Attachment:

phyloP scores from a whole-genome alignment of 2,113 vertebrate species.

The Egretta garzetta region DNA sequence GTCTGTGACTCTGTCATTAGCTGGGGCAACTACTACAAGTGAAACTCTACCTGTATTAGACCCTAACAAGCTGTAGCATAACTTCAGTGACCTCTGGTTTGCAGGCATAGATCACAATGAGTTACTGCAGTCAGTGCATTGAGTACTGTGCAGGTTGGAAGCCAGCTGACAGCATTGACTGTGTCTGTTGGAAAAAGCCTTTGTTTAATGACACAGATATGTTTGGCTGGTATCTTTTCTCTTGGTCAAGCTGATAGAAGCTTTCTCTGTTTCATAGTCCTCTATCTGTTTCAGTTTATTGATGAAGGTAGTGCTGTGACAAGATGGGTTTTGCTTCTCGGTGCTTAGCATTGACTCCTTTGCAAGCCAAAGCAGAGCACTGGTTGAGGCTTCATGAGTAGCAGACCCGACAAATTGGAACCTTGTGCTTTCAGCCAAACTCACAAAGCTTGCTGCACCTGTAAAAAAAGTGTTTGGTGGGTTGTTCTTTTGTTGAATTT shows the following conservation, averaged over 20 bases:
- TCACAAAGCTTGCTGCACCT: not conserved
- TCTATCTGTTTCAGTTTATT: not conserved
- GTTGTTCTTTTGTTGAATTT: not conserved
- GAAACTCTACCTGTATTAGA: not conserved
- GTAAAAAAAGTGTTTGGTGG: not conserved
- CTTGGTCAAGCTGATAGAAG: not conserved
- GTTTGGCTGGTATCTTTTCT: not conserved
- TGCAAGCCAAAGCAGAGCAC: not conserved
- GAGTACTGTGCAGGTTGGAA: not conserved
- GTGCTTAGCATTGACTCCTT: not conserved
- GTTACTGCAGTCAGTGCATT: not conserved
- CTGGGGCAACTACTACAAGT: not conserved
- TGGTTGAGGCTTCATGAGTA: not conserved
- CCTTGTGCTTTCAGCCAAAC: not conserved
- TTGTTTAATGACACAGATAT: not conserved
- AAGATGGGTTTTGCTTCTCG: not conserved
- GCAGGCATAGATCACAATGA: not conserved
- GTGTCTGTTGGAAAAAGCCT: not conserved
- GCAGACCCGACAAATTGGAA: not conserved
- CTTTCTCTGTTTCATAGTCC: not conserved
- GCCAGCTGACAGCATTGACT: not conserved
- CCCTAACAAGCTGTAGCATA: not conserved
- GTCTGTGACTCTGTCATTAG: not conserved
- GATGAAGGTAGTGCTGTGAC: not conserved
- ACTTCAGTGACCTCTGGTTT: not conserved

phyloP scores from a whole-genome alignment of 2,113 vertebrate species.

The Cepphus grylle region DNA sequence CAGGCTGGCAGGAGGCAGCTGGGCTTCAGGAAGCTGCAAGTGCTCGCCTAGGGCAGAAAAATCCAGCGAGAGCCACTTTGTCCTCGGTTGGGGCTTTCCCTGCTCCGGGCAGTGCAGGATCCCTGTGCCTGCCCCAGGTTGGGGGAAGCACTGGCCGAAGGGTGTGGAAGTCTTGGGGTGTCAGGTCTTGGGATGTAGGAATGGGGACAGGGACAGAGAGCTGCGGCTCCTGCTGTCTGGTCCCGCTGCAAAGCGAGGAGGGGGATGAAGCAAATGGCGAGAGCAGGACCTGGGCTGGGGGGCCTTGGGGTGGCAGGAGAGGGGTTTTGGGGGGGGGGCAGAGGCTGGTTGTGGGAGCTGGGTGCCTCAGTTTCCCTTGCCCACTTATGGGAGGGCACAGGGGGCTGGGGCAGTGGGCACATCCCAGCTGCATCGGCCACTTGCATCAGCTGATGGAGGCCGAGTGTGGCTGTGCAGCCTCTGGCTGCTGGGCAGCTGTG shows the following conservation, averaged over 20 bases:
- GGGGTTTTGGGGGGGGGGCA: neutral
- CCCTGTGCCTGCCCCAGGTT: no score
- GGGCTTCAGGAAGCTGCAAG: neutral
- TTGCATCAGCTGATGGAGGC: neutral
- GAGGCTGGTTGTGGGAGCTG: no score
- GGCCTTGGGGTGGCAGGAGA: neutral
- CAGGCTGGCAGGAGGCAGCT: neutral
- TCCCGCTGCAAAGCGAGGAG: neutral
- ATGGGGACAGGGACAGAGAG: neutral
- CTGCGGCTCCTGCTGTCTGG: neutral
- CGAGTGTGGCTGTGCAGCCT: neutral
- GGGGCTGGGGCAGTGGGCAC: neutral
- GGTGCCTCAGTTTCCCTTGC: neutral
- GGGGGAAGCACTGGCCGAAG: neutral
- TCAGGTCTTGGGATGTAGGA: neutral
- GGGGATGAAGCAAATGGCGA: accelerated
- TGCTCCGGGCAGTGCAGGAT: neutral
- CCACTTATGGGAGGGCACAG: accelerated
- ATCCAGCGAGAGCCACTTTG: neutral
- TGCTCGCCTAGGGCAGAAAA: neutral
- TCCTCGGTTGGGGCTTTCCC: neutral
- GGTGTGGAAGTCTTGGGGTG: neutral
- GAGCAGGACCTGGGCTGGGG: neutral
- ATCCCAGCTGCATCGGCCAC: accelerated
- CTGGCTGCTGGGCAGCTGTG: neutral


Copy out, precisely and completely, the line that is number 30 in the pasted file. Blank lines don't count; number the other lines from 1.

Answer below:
- GGGGTTTTGGGGGGGGGGCA: neutral